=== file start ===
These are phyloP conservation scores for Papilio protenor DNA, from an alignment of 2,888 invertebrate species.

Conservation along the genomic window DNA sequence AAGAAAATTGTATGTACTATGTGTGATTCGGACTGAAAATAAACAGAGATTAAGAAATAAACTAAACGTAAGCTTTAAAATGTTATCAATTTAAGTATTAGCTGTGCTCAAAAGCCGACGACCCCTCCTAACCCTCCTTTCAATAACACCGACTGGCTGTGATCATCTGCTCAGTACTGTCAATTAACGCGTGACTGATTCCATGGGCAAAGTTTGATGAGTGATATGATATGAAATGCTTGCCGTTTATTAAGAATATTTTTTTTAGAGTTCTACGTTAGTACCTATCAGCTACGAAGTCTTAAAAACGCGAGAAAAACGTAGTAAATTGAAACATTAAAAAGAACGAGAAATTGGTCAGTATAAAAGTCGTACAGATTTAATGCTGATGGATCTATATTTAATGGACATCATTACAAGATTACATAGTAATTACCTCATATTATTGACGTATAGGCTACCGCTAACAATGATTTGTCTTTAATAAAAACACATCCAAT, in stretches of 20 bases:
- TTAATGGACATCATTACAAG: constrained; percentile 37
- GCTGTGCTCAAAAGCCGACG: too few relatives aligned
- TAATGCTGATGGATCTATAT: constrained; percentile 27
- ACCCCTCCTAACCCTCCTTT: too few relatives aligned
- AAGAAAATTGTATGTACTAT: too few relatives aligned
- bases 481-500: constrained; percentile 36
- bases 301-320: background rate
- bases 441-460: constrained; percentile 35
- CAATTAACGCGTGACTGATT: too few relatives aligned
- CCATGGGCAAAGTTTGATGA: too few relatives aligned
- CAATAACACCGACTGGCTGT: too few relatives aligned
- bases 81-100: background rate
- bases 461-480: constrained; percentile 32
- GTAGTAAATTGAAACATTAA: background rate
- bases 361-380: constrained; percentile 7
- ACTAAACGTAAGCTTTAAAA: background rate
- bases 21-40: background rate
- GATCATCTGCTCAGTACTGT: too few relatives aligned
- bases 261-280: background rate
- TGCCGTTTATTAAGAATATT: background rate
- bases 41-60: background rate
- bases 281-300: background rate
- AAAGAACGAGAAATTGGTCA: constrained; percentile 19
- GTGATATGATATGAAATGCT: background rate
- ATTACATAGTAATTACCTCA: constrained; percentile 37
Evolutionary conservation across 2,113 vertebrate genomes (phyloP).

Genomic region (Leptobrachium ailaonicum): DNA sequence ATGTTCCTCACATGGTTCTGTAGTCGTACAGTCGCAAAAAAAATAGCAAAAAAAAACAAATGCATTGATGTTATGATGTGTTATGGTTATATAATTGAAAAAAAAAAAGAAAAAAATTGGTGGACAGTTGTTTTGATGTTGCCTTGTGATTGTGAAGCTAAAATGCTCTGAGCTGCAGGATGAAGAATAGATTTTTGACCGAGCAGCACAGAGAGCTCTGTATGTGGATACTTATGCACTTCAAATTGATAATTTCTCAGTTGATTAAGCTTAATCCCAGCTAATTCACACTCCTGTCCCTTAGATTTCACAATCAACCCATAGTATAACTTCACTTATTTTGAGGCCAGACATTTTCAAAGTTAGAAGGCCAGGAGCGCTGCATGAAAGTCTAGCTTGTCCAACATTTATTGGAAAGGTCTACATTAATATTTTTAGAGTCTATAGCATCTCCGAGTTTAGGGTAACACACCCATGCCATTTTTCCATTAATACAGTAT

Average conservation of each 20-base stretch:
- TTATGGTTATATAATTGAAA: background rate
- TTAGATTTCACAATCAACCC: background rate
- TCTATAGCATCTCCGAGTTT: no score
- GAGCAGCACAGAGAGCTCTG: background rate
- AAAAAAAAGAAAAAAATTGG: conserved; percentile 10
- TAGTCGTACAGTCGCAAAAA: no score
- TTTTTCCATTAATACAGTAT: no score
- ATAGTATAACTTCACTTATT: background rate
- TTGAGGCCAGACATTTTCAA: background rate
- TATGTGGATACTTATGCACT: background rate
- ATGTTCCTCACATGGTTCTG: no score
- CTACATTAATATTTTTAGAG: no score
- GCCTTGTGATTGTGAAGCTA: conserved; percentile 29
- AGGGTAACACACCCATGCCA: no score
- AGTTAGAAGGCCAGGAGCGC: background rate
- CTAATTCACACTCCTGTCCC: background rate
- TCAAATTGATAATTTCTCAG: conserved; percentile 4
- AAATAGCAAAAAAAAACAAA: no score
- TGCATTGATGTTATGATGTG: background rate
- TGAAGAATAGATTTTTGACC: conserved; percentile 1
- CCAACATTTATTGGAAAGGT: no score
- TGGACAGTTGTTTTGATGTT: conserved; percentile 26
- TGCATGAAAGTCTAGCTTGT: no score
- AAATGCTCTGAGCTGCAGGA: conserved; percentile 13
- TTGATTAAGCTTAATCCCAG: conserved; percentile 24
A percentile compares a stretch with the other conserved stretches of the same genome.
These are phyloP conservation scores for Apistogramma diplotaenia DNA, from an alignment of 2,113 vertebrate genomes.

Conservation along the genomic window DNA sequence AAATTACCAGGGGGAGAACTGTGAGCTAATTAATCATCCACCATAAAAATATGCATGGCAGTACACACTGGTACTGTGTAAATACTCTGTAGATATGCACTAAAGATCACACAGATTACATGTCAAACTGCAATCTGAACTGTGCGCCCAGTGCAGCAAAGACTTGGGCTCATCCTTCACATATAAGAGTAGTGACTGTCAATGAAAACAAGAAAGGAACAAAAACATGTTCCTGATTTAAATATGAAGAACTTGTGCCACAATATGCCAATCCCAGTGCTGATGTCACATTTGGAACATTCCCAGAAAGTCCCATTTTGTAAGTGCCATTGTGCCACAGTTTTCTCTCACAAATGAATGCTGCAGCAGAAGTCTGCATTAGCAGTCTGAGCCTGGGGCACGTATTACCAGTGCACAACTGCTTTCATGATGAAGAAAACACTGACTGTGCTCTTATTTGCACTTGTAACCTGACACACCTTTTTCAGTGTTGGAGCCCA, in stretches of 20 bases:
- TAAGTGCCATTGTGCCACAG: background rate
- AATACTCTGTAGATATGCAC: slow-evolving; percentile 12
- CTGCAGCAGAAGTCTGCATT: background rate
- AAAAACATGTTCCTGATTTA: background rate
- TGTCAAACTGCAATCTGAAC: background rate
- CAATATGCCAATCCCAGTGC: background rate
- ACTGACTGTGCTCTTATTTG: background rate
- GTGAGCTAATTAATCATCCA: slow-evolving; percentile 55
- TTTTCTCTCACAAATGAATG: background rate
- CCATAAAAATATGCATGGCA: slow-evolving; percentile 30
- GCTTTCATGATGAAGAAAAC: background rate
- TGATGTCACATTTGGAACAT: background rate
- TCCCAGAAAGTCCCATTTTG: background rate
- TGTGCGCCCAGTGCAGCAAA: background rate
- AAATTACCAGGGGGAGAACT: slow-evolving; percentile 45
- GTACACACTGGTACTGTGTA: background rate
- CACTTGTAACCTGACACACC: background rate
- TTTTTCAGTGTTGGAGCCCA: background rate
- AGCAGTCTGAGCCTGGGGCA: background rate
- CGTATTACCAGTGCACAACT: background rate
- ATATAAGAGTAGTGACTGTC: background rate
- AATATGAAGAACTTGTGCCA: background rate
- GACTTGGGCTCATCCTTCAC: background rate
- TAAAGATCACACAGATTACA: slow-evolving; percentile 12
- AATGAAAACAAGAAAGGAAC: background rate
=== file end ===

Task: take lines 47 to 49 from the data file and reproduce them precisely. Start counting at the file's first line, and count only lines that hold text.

- TCAAATTGATAATTTCTCAG: conserved; percentile 4
- AAATAGCAAAAAAAAACAAA: no score
- TGCATTGATGTTATGATGTG: background rate